How to get Willie Nelson The Grove of Anaheim Tickets.
Select from one of the The Grove of Anaheim or other Anaheim Willie Nelson scheduled concerts above to see our complete inventory of seats all with no extra fees on tickets. At Barry's Tickets, the price you see is the price you pay. For concerts at the Bowl use our interactive The Grove of Anaheim seating chart to help you select the best seats for your budget. Choose from quantity, price range or sections. You can compare multiple sections at one time all while viewing the stage from all areas of the The Grove of Anaheim.
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More about Willie Nelson.
Willie Hugh Nelson was born April 30, 1933, in a small farming society in Texas. After his parents separated, Willie Nelson and his sister Bobbie (who still plays piano in his band) were raised in that small farming town by their grandparents. Willie Nelson developed an interest in music early, singing in church when he was 4 and writing his first song when he was approximately 7. Willie Nelson also started assimilating from his farming community and the radio such different musical influences as gospel, western swing, pop, jazz and polka. At 9, Willie Nelson started playing in local groups.
After high school, Willie Nelson served temporarily in the Air Force and then spent some time as a student at Baylor University. Beginning in the mid-'50s, Willie Nelson worked as a disc jockey in Texas and Washington, played in honky-tonks and continued cleansing his skills as a songwriter. In 1960, Willie Nelson moved to Nashville and signed as a songwriter with Pamper Music. Willie Nelson joined Liberty Records in 1962, his first main label deal. It didn't take long for country artists to notice his talent as a musician. In 1961, Faron Young scored a No. 1 with Willie Nelson's "Four Walls." Later on, Patsy Cline hit it big with "Crazy," and Billy Walker did moderately well with "Funny How Time Slips Away." In 1963, Ray Price, in whose band Nelson had once worked, had a No. 28 hit with the urbane, jazzy "Night Life."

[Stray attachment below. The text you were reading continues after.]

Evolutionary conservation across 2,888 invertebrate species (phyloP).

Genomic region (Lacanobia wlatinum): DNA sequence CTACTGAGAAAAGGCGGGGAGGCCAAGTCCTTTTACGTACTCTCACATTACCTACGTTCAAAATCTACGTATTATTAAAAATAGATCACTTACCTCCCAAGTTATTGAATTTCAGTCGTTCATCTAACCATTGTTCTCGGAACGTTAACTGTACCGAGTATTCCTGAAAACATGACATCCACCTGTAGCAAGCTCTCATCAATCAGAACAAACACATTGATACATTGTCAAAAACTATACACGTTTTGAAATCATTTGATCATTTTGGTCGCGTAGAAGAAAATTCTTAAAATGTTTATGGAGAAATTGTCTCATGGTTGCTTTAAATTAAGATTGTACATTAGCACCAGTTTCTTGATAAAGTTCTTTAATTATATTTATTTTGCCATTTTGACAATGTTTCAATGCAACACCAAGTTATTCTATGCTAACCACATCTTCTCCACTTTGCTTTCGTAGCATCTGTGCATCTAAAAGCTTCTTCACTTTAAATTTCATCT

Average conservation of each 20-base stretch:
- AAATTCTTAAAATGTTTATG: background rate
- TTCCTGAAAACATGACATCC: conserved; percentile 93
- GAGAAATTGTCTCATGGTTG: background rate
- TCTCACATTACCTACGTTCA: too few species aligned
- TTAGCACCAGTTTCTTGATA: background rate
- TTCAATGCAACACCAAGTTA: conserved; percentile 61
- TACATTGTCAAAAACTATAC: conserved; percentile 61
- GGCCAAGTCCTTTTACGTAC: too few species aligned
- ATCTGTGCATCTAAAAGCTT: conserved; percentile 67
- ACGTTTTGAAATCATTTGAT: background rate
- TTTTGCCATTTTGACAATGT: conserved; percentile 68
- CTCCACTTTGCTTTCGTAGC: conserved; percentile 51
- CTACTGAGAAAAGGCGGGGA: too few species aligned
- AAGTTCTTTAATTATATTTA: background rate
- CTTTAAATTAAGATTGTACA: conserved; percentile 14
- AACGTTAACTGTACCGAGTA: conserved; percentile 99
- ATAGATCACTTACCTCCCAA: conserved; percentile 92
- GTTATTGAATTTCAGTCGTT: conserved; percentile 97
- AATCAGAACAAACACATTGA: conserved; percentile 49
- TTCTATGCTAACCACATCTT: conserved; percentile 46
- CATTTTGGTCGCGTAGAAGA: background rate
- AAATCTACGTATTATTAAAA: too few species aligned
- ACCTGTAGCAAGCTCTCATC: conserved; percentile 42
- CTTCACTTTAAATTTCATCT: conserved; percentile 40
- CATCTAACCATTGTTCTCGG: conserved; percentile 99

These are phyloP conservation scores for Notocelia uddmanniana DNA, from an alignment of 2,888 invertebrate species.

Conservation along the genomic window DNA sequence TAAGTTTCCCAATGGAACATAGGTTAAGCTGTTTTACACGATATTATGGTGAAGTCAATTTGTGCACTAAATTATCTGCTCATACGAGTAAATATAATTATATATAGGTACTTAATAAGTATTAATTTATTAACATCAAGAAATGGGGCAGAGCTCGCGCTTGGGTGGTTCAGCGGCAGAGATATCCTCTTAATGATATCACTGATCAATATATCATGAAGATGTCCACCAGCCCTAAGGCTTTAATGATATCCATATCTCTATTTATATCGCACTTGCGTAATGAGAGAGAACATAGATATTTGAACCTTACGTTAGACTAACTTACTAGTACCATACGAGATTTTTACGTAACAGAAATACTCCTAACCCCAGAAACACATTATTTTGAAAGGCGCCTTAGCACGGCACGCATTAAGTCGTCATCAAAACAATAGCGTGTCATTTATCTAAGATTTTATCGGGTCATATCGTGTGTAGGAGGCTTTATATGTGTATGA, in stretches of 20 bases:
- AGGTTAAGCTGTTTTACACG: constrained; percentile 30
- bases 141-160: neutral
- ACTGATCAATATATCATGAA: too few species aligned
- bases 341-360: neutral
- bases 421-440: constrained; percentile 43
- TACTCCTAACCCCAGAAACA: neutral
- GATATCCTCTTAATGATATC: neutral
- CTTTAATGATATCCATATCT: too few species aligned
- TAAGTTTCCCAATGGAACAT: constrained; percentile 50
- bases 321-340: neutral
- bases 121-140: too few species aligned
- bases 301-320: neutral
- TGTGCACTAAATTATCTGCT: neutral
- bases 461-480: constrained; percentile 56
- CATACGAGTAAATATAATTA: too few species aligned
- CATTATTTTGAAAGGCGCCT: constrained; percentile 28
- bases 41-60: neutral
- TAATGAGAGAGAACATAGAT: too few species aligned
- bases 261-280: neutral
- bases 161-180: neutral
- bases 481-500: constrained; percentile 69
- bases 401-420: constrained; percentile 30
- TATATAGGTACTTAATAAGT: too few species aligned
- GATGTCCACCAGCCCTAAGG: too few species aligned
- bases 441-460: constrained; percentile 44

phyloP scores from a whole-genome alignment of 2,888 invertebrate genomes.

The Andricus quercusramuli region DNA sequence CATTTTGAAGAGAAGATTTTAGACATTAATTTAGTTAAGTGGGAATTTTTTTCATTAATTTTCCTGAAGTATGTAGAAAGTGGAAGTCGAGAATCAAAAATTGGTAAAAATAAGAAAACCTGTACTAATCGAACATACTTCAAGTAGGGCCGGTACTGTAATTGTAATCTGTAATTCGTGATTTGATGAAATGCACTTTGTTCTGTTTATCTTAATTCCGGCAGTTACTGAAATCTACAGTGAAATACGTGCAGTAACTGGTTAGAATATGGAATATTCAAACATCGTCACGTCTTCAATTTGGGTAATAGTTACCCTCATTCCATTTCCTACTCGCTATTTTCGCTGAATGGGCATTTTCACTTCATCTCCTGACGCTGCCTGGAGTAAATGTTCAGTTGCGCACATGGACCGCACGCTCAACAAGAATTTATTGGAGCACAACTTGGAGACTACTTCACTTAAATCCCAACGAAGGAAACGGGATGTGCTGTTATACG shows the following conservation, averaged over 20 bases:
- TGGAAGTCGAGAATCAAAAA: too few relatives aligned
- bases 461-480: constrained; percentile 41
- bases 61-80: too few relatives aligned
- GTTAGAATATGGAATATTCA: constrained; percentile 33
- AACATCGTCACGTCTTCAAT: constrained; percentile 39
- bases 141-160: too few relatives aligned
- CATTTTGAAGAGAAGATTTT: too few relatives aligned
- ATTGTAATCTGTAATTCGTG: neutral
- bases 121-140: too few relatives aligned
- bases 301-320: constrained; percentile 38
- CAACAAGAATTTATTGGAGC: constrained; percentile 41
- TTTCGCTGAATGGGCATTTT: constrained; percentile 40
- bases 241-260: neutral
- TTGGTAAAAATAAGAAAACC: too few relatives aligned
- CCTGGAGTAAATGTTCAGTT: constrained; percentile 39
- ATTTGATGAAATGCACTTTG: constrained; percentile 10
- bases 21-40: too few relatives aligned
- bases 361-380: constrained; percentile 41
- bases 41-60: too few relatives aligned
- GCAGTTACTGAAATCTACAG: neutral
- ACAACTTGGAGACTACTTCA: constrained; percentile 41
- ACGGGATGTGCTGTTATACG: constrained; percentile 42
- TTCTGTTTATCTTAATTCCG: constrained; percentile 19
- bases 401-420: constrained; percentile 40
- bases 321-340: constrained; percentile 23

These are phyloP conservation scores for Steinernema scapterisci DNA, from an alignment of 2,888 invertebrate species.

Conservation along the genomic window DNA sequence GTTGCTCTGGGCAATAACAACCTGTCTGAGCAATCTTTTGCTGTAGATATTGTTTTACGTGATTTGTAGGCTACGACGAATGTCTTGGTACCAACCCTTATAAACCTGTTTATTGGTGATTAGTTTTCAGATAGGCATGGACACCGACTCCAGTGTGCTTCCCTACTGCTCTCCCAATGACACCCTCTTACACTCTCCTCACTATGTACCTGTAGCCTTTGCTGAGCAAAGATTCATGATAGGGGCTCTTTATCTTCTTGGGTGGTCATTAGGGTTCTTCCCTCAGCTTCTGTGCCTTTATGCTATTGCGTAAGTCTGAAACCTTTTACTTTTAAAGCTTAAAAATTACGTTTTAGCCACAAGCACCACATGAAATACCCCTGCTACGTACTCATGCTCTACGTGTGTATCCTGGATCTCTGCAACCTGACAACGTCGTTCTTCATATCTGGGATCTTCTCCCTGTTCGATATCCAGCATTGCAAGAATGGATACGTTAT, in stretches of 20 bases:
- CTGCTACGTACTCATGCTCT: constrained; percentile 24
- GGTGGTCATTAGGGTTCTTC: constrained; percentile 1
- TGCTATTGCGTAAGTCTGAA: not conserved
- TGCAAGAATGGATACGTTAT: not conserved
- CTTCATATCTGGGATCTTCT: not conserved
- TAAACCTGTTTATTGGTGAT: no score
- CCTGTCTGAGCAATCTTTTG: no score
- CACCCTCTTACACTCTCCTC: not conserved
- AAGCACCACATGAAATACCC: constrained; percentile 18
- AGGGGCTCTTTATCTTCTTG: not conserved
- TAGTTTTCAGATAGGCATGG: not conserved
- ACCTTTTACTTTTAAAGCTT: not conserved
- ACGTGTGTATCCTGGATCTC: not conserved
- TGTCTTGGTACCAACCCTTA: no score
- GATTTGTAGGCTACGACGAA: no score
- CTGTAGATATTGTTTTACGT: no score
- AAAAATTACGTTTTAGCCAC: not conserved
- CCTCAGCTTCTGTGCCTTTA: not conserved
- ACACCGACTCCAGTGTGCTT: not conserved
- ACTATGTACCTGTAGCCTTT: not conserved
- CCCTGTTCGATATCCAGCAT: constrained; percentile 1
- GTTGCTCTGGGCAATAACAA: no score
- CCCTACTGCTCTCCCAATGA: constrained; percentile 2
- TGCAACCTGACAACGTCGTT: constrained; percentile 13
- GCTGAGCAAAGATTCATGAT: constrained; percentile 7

Willie Nelson's second single for Liberty, "Touch Me" in 1962, took him to No. 7, and that would remain his chart high point for the next 13 years. Willie Nelson recorded for RCA from 1965 until 1972, and then moved to Atlantic Records. Displeased with his pace as a recording artist, he went back to Texas, where he turned out to be a focal point of Austin's emerging progressive country music scene. It was during the early '70s that Willie Nelson switched from suits and short hair to jeans, flowing locks and the omnipresent bandana. Willie Nelson staged and starred in the first of a series of outdoor music festivals -- the famed Fourth of July Picnics -- at Dripping Springs, Texas, in 1973. The concert attracted thousands of music fans more oriented to rock music than country, and Willie Nelson completely won them over.